The home of Helen and Frank Walton was deeded to the city of Harlem by Montine Walton, widow of William Walton, on Dec. 24, 1974, to be used for a library and city offices. The library was to be named in memory of Helen and her son, William.
The house was built in 1904 by Frank Hatcher and his mother- and father-in-law, the Jerveys. Shortly after that year, it became the home of Frank and Helen Walton. They had two sons, William and Stanley.
Frank was a merchant and druggist for many years in Harlem. Helen was born in 1876 in Augusta. She was a church and civic leader. Before her marriage she was a teacher in the Kiokee section of Columbia County.
Helen Walton was a member of the Methodist church where she taught a Sunday school class for 35 years. She had a brilliant mind and was a reader of the best in literature. She could speak on any subject.
Loving books as she did, Helen Walton always wanted her home to become a library, giving people in Harlem a place to come and enjoy good literature.
Mrs. Waltons husband Frank died in 1944, as did their son, Stanley. Mrs. Walton died three years later in Chicago, at the home of her son, William.
In September 1980, the Harlem Womens Club decided to establish a library for the citizens of Harlem and the surrounding area, using the lovely home of Frank and Helen Walton for that purpose.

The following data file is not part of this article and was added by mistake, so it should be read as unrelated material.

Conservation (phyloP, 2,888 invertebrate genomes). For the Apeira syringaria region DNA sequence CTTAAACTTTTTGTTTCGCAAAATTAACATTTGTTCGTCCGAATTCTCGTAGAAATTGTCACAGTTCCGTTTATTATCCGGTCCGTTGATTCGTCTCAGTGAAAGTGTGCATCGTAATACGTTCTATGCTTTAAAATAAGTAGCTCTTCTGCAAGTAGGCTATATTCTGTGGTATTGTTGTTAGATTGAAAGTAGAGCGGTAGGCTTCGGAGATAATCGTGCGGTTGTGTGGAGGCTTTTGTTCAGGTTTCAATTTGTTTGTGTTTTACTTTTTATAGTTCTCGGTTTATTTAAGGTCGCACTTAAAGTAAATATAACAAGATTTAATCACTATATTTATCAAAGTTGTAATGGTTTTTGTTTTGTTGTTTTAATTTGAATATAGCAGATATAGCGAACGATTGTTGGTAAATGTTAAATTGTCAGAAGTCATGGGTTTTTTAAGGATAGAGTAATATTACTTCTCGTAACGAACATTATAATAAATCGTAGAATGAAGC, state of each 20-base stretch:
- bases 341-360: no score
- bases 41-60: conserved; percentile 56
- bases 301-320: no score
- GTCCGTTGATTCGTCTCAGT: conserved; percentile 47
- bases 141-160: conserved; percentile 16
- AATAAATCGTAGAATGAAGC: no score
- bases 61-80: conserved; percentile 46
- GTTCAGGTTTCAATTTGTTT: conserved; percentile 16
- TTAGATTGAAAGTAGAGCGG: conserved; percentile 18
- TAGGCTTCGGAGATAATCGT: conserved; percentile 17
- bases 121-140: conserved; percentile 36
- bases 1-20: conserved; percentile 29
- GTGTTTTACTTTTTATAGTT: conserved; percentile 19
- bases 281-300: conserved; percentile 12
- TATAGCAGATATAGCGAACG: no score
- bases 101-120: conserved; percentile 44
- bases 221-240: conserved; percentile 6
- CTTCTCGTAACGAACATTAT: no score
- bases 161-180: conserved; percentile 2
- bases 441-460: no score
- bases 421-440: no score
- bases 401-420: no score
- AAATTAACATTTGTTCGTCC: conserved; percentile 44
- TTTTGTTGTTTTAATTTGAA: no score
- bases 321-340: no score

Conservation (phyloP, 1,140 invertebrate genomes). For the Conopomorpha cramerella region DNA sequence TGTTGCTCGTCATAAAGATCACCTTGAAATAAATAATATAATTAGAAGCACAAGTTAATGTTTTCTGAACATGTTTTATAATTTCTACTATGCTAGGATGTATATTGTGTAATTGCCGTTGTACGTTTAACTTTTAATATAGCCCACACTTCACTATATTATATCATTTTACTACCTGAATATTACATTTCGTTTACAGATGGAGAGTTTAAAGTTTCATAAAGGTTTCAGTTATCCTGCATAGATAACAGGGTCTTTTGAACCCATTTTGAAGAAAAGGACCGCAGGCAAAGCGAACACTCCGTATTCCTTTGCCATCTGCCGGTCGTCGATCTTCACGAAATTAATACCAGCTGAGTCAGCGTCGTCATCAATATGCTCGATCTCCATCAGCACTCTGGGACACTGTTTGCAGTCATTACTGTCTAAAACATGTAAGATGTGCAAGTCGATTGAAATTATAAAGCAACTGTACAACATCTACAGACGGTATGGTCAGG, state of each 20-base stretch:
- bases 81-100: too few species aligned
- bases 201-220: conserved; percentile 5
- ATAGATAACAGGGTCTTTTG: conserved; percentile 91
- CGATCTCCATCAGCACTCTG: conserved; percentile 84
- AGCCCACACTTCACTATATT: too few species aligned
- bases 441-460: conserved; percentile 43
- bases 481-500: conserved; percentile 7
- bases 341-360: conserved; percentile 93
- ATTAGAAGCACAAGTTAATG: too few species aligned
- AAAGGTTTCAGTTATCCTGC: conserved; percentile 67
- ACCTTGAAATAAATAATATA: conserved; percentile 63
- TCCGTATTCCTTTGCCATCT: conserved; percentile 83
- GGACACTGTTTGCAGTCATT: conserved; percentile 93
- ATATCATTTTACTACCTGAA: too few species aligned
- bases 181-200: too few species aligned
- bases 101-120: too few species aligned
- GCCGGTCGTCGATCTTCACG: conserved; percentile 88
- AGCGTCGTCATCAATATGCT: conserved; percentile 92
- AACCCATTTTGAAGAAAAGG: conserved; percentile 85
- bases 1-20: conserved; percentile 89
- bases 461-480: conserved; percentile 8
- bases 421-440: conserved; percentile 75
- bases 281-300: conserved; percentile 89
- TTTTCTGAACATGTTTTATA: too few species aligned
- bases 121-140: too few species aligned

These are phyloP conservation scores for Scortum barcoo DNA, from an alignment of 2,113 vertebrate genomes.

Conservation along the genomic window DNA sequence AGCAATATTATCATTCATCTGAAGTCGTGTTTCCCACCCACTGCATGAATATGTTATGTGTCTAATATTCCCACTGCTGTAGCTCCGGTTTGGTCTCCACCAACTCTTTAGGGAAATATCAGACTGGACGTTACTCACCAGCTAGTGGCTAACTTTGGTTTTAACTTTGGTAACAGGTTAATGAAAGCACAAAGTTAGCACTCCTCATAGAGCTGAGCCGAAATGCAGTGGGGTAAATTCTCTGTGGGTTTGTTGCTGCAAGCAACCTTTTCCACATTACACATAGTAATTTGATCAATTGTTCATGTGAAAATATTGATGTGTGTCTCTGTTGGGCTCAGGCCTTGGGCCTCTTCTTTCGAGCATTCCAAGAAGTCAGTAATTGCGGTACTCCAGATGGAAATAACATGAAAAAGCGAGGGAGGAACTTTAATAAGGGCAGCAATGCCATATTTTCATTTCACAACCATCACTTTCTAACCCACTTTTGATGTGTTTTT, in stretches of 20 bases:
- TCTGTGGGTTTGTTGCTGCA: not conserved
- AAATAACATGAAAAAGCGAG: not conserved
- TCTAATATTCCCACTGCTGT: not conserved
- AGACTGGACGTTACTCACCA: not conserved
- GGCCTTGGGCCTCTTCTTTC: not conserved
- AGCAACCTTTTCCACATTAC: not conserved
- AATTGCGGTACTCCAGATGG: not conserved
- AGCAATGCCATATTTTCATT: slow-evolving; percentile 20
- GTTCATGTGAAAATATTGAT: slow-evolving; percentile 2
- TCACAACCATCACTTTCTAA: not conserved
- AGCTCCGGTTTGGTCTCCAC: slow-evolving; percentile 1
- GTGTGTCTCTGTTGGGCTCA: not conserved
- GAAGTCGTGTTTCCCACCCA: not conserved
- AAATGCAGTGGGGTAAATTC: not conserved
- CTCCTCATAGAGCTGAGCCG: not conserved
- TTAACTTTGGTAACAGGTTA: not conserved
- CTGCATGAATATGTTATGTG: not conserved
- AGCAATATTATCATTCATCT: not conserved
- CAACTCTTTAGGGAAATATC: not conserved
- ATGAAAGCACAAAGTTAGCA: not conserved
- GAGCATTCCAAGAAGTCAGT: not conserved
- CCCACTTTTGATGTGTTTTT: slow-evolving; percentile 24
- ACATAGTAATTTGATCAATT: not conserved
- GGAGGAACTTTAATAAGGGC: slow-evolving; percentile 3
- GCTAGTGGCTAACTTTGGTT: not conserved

Mrs. John Ecken-roth, president of the club, appointed Mrs. Edward Stephany, Mrs. Jeff Little and Miss Marian Baughn as a committee to see that this project was accomplished.
There was no library in Columbia County at the time, and readers had to rely on the bookmobile from Augusta.
Mayor Edgar Clary III was in office when the work began. The city of Harlem and Columbia County worked together to make necessary changes in the building to make it suitable for use as a library.
Citizens of the community made contributions toward this project. Mr. and Mrs. Francis Tracy furnished the reading room in memory of Ruth Reville Tracy, Francis Tracys mother. Two chairs covered in needlepoint were done by her, and antiques in the room had belonged to her.
The librarys grand opening was Oct. 18, 1981, with a large crowd attending.
The library was a great success during the next few years. In the mid-1990s there were some questions about whether to keep the library open. That idea soon was resolved when the citizens of the community refused to accept the idea.
Community and city leaders got together and have worked out solutions to any problems that may have existed.
Now, a room has been added and the entire building has been renovated.
The building looks much the same as it did almost a century ago. The house is charming, with its front porch and swings at each end. If you close your eyes, its easy to imagine a warm summer evening, sitting in the swing with a gentle breeze blowing. There is a faint smell of magnolia blossoms in the air.
After being closed for renovations for several months, the much-improved Walton Library in Harlem has now reopened.
(Bette Sargent is a Harlem historian.)
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